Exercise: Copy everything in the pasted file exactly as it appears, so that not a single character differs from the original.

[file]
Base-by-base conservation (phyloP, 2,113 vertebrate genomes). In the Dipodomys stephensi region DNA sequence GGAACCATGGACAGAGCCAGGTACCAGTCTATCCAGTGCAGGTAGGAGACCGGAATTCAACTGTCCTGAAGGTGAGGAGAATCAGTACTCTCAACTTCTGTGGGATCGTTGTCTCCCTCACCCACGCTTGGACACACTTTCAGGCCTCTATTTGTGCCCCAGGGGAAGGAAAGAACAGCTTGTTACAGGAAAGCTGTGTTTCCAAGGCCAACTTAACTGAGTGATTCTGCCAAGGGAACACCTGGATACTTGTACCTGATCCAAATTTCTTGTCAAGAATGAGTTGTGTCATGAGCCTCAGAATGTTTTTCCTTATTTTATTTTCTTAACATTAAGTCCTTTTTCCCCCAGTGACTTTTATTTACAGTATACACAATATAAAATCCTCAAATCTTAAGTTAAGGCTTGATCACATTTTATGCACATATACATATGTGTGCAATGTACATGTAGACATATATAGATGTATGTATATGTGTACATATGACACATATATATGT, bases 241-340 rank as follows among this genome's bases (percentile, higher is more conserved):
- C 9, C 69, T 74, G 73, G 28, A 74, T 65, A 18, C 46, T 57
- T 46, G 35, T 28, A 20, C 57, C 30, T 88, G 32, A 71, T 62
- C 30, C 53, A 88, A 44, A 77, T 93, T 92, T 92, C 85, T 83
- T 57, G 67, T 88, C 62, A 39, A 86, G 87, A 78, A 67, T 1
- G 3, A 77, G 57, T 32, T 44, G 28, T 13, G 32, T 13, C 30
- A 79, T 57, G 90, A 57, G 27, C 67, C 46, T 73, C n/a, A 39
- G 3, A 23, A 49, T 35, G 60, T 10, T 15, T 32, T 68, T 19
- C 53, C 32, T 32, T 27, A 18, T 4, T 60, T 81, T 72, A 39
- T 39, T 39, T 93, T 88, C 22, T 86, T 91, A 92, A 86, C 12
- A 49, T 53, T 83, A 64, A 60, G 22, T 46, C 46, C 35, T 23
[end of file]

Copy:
Base-by-base conservation (phyloP, 2,113 vertebrate genomes). In the Dipodomys stephensi region DNA sequence GGAACCATGGACAGAGCCAGGTACCAGTCTATCCAGTGCAGGTAGGAGACCGGAATTCAACTGTCCTGAAGGTGAGGAGAATCAGTACTCTCAACTTCTGTGGGATCGTTGTCTCCCTCACCCACGCTTGGACACACTTTCAGGCCTCTATTTGTGCCCCAGGGGAAGGAAAGAACAGCTTGTTACAGGAAAGCTGTGTTTCCAAGGCCAACTTAACTGAGTGATTCTGCCAAGGGAACACCTGGATACTTGTACCTGATCCAAATTTCTTGTCAAGAATGAGTTGTGTCATGAGCCTCAGAATGTTTTTCCTTATTTTATTTTCTTAACATTAAGTCCTTTTTCCCCCAGTGACTTTTATTTACAGTATACACAATATAAAATCCTCAAATCTTAAGTTAAGGCTTGATCACATTTTATGCACATATACATATGTGTGCAATGTACATGTAGACATATATAGATGTATGTATATGTGTACATATGACACATATATATGT, bases 241-340 rank as follows among this genome's bases (percentile, higher is more conserved):
- C 9, C 69, T 74, G 73, G 28, A 74, T 65, A 18, C 46, T 57
- T 46, G 35, T 28, A 20, C 57, C 30, T 88, G 32, A 71, T 62
- C 30, C 53, A 88, A 44, A 77, T 93, T 92, T 92, C 85, T 83
- T 57, G 67, T 88, C 62, A 39, A 86, G 87, A 78, A 67, T 1
- G 3, A 77, G 57, T 32, T 44, G 28, T 13, G 32, T 13, C 30
- A 79, T 57, G 90, A 57, G 27, C 67, C 46, T 73, C n/a, A 39
- G 3, A 23, A 49, T 35, G 60, T 10, T 15, T 32, T 68, T 19
- C 53, C 32, T 32, T 27, A 18, T 4, T 60, T 81, T 72, A 39
- T 39, T 39, T 93, T 88, C 22, T 86, T 91, A 92, A 86, C 12
- A 49, T 53, T 83, A 64, A 60, G 22, T 46, C 46, C 35, T 23